Discussion about raising on-street parking fines in West Lafayette might have seemed an odd place to spin off a debate about commercial development itching to happen close to Purdue University.
But it's actually a perfect segue for a conversation about whether the city is anticipating development that is bound to happen or is simply willing to react to whatever comes next.
That's a pretty broad generalization, because the city has been working behind the scenes with developers to make sure their student-driven housing and retail projects are good fits for the community along Purdue's edges. But the critics in the crowd are correct that more could be done to set a vision for what the gateways between Purdue and West Lafayette look like.
Parking fines played a small subplot in the recent debate over the $50 million, six-story Landmark project proposed on Northwestern Avenue, across from Mackey Arena.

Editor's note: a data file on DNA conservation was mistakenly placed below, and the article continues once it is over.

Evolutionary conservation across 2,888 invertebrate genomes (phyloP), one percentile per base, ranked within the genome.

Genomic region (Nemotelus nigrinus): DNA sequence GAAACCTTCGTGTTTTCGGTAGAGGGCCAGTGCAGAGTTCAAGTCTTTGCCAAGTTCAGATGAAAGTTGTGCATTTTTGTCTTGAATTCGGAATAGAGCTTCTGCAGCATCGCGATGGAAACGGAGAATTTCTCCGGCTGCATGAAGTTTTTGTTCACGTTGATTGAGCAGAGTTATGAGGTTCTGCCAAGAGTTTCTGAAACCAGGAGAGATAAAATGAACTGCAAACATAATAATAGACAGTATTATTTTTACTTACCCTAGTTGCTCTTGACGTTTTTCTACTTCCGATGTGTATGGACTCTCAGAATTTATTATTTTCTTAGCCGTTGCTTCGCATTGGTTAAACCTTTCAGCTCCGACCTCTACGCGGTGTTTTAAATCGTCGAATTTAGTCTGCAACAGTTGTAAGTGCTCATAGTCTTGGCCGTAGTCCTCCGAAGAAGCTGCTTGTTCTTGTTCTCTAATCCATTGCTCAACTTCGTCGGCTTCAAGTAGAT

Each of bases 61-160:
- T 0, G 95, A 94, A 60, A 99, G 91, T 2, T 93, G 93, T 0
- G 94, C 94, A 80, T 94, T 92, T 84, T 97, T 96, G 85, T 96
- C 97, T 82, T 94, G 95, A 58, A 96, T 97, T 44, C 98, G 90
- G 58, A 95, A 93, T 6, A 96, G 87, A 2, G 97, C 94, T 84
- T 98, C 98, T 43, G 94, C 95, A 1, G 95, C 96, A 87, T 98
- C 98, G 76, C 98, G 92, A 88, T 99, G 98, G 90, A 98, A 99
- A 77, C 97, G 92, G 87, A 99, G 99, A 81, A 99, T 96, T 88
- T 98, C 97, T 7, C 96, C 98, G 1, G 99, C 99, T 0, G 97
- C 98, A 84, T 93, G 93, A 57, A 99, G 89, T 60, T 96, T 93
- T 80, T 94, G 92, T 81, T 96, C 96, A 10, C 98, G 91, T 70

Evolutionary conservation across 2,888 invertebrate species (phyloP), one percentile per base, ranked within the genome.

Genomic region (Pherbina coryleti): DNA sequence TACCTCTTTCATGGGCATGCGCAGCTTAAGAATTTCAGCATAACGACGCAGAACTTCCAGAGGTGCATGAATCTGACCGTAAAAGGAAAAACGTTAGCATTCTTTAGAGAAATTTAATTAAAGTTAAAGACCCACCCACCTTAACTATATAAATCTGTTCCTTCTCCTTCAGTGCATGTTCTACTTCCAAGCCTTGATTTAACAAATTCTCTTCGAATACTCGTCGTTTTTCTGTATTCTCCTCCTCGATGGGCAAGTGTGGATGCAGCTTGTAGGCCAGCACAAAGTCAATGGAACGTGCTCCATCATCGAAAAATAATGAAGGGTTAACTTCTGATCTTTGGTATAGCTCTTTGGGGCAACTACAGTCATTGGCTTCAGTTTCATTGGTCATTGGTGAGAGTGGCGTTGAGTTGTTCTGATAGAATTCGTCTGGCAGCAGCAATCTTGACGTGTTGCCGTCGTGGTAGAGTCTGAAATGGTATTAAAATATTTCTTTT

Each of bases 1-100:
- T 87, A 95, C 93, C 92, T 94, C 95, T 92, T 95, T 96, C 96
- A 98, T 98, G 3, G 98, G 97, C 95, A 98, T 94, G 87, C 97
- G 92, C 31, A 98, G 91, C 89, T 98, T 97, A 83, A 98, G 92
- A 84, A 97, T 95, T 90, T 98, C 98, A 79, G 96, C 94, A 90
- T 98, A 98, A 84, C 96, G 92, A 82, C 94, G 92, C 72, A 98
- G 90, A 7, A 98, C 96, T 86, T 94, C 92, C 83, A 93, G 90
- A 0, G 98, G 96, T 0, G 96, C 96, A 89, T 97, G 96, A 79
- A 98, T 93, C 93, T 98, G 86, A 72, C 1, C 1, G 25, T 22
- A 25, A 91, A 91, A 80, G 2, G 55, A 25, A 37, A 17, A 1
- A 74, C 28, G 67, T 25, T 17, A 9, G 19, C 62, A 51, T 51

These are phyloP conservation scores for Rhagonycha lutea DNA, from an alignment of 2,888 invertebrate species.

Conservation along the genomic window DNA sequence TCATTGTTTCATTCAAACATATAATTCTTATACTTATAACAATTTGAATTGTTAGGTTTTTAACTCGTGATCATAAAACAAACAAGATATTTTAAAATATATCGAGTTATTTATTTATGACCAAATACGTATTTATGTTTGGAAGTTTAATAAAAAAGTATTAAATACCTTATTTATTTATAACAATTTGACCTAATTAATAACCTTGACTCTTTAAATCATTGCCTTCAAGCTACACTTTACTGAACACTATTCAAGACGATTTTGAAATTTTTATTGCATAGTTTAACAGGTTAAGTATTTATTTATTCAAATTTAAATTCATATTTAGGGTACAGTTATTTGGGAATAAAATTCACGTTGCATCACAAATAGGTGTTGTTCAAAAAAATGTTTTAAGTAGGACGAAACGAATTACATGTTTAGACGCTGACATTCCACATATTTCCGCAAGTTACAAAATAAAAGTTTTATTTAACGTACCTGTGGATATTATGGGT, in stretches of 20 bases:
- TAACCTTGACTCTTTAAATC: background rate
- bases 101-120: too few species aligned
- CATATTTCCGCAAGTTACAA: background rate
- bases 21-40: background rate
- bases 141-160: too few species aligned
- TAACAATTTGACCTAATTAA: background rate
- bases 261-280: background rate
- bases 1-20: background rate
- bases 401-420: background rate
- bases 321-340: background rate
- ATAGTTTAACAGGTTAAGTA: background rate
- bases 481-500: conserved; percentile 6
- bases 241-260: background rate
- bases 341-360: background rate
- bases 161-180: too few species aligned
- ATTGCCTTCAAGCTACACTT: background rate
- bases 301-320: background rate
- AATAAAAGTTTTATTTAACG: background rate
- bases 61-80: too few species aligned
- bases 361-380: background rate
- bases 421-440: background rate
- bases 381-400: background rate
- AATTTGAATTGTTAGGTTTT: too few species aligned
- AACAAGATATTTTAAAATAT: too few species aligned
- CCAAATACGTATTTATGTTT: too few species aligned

As debate focused on what county planners said was a woeful lack of parking, it became clear that nearby neighborhoods were being used more than ever as a parking lot for Purdue students and staff. The West Lafayette City Council last week gave initial approval to match $35 fines recently imposed at Purdue. But not before getting another nudge to take on planning studies for the Northwestern Avenue and New Chauncey neighborhood.
Those efforts have been stalled over the years due to conflicting visions of commercial property rights and residential neighborhood preservation.
One solution to break the stalemate: Now is the time for Purdue Research Foundation, which controls huge amounts of real estate around campus, to flex its muscles a bit and help get this done. Foundation officials, during negotiations to zone and build Wang Hall on Stadium Avenue, agreed to be involved in the redevelopment of near-campus neighborhoods.Now's the time. Development is on the way.